Local view for "http://purl.org/linkedpolitics/eu/plenary/2010-09-22-Speech-3-079"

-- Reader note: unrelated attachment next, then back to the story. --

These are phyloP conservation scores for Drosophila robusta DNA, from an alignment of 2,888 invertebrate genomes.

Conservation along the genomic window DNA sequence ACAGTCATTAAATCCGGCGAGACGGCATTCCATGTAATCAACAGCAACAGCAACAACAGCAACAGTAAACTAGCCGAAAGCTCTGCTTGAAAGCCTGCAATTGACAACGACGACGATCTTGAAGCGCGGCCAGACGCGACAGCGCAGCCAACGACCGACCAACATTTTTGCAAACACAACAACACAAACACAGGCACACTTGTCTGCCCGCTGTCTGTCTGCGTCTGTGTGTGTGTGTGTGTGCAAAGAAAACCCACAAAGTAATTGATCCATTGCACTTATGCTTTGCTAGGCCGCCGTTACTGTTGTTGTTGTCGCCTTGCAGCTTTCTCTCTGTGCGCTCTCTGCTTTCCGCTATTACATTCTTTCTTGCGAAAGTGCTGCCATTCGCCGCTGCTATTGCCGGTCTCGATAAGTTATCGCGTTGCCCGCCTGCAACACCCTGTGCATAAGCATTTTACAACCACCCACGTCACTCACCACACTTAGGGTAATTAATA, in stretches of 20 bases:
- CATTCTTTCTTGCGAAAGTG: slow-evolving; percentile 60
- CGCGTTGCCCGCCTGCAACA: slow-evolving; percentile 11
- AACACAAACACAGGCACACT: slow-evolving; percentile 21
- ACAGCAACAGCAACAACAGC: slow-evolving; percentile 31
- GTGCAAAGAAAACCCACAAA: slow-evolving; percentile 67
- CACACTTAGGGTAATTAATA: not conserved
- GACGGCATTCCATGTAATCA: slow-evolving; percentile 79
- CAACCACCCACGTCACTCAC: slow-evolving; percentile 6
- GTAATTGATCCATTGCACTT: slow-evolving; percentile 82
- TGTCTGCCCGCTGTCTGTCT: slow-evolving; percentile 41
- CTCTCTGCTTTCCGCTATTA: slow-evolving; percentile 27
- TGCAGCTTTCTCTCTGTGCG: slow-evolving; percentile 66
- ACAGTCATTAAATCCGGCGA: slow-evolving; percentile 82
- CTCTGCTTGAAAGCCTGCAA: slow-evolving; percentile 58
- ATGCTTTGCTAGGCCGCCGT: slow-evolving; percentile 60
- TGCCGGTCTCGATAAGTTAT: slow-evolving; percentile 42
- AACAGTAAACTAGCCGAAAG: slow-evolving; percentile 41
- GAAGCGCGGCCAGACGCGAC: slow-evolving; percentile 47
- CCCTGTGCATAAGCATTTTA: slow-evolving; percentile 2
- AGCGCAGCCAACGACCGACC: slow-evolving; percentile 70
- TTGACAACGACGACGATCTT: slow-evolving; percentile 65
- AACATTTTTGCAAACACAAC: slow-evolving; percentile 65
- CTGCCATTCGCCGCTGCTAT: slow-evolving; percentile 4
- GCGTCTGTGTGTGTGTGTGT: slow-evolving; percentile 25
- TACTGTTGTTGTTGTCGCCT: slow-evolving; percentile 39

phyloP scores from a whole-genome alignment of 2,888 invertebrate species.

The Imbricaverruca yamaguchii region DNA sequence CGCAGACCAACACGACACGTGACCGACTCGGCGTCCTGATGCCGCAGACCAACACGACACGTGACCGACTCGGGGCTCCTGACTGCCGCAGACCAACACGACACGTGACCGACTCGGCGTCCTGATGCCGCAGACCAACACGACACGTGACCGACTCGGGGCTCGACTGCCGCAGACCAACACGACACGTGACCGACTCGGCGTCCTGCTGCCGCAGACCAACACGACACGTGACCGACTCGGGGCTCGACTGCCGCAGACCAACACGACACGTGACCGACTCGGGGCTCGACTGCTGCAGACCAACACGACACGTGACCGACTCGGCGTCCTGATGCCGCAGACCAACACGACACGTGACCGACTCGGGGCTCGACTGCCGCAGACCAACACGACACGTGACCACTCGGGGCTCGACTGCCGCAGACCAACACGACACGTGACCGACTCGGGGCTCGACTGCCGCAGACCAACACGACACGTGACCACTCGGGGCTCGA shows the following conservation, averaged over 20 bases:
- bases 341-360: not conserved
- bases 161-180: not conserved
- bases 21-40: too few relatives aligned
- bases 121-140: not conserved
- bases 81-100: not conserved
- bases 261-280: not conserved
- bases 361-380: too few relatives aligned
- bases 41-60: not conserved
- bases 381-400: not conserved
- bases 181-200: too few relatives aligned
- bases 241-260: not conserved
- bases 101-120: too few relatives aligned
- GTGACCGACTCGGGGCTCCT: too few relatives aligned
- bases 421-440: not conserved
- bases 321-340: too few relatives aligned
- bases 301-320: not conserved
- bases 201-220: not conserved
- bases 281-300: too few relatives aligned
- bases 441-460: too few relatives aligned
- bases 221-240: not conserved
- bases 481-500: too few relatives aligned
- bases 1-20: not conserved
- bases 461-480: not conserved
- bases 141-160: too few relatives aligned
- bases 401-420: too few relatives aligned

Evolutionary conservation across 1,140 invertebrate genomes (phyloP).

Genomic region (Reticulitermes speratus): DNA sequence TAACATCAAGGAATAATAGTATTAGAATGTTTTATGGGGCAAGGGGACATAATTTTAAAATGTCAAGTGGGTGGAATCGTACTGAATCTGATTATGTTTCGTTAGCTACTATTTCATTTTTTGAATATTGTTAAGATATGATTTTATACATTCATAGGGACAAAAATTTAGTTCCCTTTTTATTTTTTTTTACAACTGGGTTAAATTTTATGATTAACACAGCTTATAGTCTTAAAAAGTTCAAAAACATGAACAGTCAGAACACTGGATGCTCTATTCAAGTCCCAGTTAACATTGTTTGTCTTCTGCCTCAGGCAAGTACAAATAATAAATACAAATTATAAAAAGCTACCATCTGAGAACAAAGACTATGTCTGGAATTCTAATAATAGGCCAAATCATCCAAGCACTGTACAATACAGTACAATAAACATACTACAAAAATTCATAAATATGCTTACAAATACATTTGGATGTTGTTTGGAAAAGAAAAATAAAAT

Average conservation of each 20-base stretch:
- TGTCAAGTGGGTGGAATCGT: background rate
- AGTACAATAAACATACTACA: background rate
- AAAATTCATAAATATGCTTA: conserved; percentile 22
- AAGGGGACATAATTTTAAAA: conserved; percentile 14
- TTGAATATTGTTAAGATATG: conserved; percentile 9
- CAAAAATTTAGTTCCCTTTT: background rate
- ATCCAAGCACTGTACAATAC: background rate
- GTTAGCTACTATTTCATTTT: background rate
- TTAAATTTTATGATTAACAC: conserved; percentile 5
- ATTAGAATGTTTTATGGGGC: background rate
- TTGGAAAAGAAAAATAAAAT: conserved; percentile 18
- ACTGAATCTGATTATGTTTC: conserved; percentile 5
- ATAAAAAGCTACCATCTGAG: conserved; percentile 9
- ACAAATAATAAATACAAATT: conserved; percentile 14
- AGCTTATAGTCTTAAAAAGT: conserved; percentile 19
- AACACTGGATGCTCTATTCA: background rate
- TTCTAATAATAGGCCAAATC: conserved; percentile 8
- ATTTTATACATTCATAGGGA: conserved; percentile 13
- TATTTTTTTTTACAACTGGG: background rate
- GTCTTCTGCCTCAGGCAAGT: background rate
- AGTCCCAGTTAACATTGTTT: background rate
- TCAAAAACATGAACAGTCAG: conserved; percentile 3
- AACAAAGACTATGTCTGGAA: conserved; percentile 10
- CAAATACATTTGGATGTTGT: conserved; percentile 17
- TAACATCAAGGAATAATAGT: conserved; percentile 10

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"Madam President, today is indeed a day on which another stone has been laid in the House of Europe. It is a good day, and it proves false all of the claims that, following the financial crisis, nothing would happen. It also proves wrong all those who believe that a new phase of renationalisation is now starting. Instead, Europe is drawing the necessary conclusions. However, it must be made quite clear that this financial market legislation naturally still contains things that must now continue to happen. Parliament has achieved and secured something important. This has already been mentioned. We succeeded because the various forces here in this House worked together and, in so doing, resisted the attempts by many Member States not to take heed of the lessons that can be learned from the crisis. Some important questions still remain unanswered, for example: how many members of staff will these authorities be given? What would be the point of having these authorities with these new competences if they are not provided with sufficient staff and an adequate budget? What we have heard in this regard is still not clear; we need to work together on this. The next question is: what is going to happen as regards the president of this financial market authority? This is another area where we need to ensure that the right people are appointed. For us as the Group of the Greens/European Free Alliance, an important step was our desire finally to have transparency with regard to the relevant accounting requirements of the large transnational undertakings. In this regard, the Commission has, thankfully, now announced that there will be a communication with regard to the country-by-country reporting. We look forward to this. In this connection, we also look forward to working together. At long last, we have a joint declaration from four coordinators in the Committee on Economic and Monetary Affairs to the effect that we want the market infrastructures and also the central counterparties to be placed under direct European supervision. There is still more to be argued out here in this regard. I hope that, on the issue of economic governance, we will get the same level of coherence here in this House as we did on this issue of supervision. Otherwise, Parliament will lose its influence on these issues. We must not allow any re-ideologisation of the debate in this regard. If we do, then the Council will, unfortunately, not take sound decisions according to the Community method."@en1

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